What better way to spend an afternoon than watching and... with your mates? Whether you’re a guy or a girl...

What better way to spend an afternoon than watching and doing some crazy sporting stunts
with your mates? Whether you’re a guy or a girl with a skateboard or a BMX bike, extreme
sports comps are always guaranteed crazy fun.
Skate park
Judging panel
Prizes
Insurance
Venue
Obviously you’re going to need access
to a skate park for an extreme sports
competition. Your local council will have
a list of all the local skate parks available
to use, but if there aren’t any in your area,
check out www.skateboard.com.au for a
guide to parks all over Australia.
Judging panel
If you know any local, experienced skaters
or riders in the area who aren’t going to
compete, ask them to be on the judging
panel. If they’re well known or ubertalented, get them to start the day with
some demos. If you’re having a hard time
finding some judges (or competitors for that
matter), approach your nearest skate shop.
They’ll more than likely know some people
in the area who would be interested in the
comp, and you might even be able to grab a
few prize donations from them as well!
Prizes
Some good ideas for prizes for extreme
sports comp winners are trophies,
subscriptions to magazines such as 2020
and SLAM, new gear such as decks, trucks,
wheels and helmets, and vouchers for sports
shops.
More inf
o:
www.sk
ateboard
.com.au St. John
’s First A
www.stj
id
o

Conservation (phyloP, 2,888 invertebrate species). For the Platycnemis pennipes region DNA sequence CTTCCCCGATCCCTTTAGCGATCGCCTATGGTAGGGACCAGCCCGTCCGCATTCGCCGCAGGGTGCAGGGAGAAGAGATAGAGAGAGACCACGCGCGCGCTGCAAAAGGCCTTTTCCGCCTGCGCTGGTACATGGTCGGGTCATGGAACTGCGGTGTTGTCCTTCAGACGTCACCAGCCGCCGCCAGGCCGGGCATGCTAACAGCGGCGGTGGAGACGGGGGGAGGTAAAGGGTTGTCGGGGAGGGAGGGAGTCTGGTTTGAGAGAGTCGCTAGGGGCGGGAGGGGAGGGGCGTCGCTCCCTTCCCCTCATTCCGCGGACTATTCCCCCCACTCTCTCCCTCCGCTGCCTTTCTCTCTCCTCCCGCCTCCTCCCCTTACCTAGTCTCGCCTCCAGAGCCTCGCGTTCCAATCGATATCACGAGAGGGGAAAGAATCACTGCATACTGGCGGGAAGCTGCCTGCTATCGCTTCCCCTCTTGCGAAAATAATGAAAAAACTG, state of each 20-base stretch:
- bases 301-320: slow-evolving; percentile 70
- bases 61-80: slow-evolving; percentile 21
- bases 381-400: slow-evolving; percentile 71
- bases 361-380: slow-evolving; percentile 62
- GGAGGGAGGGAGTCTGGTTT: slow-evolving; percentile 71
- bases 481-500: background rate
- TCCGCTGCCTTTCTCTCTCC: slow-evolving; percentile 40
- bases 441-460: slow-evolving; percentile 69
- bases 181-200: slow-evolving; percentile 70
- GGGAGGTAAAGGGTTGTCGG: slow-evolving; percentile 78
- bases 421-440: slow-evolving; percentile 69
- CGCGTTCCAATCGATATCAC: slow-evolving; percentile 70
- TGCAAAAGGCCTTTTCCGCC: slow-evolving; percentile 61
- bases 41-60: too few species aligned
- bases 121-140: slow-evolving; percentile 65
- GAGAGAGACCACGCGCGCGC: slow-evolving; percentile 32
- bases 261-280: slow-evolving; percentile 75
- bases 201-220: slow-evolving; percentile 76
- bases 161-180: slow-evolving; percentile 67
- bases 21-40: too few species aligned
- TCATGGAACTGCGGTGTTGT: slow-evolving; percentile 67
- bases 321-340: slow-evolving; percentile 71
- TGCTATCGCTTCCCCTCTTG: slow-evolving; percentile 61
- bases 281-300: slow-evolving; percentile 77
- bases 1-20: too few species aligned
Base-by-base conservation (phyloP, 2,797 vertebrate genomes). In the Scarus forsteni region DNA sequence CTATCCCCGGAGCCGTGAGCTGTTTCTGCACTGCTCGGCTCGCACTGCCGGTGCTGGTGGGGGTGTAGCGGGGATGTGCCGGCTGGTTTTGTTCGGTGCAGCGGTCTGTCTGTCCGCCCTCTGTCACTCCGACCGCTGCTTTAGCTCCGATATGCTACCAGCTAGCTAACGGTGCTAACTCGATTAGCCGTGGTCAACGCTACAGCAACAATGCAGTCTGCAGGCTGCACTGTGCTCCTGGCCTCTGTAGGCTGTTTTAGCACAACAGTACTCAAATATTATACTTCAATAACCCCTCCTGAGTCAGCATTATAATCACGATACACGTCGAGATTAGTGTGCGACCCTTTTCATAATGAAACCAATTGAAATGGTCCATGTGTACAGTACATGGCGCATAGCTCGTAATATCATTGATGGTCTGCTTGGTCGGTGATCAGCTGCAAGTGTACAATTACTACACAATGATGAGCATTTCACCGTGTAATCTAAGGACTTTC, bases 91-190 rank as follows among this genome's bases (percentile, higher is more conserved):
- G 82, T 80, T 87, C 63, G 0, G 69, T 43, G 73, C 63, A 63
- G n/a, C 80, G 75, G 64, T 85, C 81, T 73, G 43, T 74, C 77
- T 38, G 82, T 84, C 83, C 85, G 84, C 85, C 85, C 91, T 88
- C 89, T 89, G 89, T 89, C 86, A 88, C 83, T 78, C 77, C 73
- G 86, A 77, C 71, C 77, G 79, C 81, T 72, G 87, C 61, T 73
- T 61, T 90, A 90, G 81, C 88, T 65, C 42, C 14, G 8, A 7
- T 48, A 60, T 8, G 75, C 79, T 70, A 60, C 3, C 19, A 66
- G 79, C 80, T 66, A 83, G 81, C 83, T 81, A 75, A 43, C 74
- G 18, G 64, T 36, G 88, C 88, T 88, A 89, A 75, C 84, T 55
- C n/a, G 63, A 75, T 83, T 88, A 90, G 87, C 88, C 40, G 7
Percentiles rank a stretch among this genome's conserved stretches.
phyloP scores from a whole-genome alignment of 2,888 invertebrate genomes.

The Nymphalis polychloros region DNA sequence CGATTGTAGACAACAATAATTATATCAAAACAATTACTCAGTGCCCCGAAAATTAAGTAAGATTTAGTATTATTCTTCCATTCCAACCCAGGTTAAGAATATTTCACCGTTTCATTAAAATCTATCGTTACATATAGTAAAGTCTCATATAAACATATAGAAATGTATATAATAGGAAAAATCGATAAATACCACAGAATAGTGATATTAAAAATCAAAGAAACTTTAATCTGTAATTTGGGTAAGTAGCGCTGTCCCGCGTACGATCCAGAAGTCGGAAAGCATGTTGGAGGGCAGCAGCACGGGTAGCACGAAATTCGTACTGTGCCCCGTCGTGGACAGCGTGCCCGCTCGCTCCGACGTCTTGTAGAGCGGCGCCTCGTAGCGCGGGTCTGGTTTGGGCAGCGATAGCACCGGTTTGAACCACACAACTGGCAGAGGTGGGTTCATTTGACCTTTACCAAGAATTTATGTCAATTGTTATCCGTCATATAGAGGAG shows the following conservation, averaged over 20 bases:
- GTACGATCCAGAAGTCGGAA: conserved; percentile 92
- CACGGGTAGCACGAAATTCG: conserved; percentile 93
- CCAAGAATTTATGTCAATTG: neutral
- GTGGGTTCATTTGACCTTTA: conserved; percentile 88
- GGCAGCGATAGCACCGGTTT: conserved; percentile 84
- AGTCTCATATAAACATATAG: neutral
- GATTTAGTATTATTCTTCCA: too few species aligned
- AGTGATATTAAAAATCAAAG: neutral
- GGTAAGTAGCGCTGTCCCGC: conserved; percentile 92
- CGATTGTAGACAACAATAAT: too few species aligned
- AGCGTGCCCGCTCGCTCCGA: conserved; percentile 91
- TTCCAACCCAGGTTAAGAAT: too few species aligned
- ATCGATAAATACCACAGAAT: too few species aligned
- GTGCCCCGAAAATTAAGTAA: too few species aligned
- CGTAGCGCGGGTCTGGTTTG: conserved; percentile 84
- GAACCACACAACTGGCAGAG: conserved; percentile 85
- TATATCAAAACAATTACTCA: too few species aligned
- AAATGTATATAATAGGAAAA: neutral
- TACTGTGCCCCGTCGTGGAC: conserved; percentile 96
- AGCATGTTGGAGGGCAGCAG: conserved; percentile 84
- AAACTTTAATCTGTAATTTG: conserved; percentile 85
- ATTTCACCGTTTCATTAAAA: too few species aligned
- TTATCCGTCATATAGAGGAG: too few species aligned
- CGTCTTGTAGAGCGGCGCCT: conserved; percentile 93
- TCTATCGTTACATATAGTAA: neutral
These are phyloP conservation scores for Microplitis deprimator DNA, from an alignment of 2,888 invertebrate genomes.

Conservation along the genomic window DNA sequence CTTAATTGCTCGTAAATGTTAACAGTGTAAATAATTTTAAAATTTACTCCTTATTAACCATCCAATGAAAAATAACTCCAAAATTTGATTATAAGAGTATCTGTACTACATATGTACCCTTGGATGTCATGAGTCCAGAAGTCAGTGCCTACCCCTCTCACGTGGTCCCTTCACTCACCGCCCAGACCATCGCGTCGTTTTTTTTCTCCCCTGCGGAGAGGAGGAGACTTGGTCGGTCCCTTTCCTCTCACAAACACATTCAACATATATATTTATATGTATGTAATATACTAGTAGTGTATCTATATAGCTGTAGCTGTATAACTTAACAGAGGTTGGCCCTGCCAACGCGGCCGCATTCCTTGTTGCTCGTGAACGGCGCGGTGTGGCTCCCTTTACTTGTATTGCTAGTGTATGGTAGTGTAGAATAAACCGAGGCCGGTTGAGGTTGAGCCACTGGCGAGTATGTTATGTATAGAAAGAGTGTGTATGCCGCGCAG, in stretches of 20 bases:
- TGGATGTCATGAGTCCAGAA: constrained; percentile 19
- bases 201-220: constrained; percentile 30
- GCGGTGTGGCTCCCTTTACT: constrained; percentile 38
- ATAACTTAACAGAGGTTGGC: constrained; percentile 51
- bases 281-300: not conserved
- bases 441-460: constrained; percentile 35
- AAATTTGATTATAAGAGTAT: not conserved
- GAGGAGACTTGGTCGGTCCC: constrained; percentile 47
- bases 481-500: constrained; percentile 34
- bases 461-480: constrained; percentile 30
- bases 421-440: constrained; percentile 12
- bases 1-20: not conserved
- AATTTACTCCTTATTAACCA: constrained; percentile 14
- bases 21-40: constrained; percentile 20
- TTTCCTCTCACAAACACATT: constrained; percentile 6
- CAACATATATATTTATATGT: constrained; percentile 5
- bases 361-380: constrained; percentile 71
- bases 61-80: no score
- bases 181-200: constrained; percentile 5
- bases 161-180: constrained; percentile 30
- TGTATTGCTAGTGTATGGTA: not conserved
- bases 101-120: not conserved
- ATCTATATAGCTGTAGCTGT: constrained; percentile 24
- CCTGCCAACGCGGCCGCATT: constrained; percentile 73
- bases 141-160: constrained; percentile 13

call 1300 hn.org.au, or
360 455
Other things to consider:
• Food – Rotary, Lions and the Rural
Fire Service are always willing to pull
out the BBQ if need be, so give them
a call if you’re looking for someone to
run a sausage sizzle. At the very least,
make sure cold drinks are available
(especially water).
•
•
•
•
Security – to patrol the area, keeping
an eye out for drug or alcohol use.
Entertainment – think about getting
a DJ or some demo riders (or both)
to make the whole event a bit more
entertaining for everyone. You’ll also
need a mic or megaphone to make
announcements and keep the crowd
excited. Don’t forget that sound
systems need a power outlet.
Promotion and registration – make sure
everyone knows about the event! Are
you going to allow people to just turn
up on the day, sign a waiver (which will
have to be signed by parents for under
18s) and compete, or do you want them
to pre-register so you’ll have an idea of
numbers?
Safety equipment – you’re going to
need a First Aid station set up in case
there’s a stack. You can always ask
St John’s to attend your event. Don’t
worry, it’s free, but remember to book
them at least 6 weeks beforehand.
077
Some talented
people ready to
show off their
moves
Insurance
Insurance is deadly serious for events like
this where people can get seriously hurt.
This also makes insurance a lot harder to
get – a lot of insurance companies won’t
go near extreme sports comps with a 10foot clown-pole because of the high risk of
injury. If you can get your insurance through
an organisation or business that already has
its own insurance (like a council), it can
make it both easier and cheaper. Insurance
in conjunction with an organisation usually
starts around the $250-300 mark, but will
change depending on the company.
MOVE!
SPORTS AND HEALTHY LIVING
l need:
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u
o
y
t
a
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W
Competitors
The vital ingredient! Remember to put
contact info on all of your promo stuff so
people can get in touch with you if they’re
interested or have any questions. You’ll also
want to include details such as what ages
are allowed to compete. Also, think about
splitting your comp up into age groups;
a 12-year-old and a 20-year-old will have
different levels of experience.
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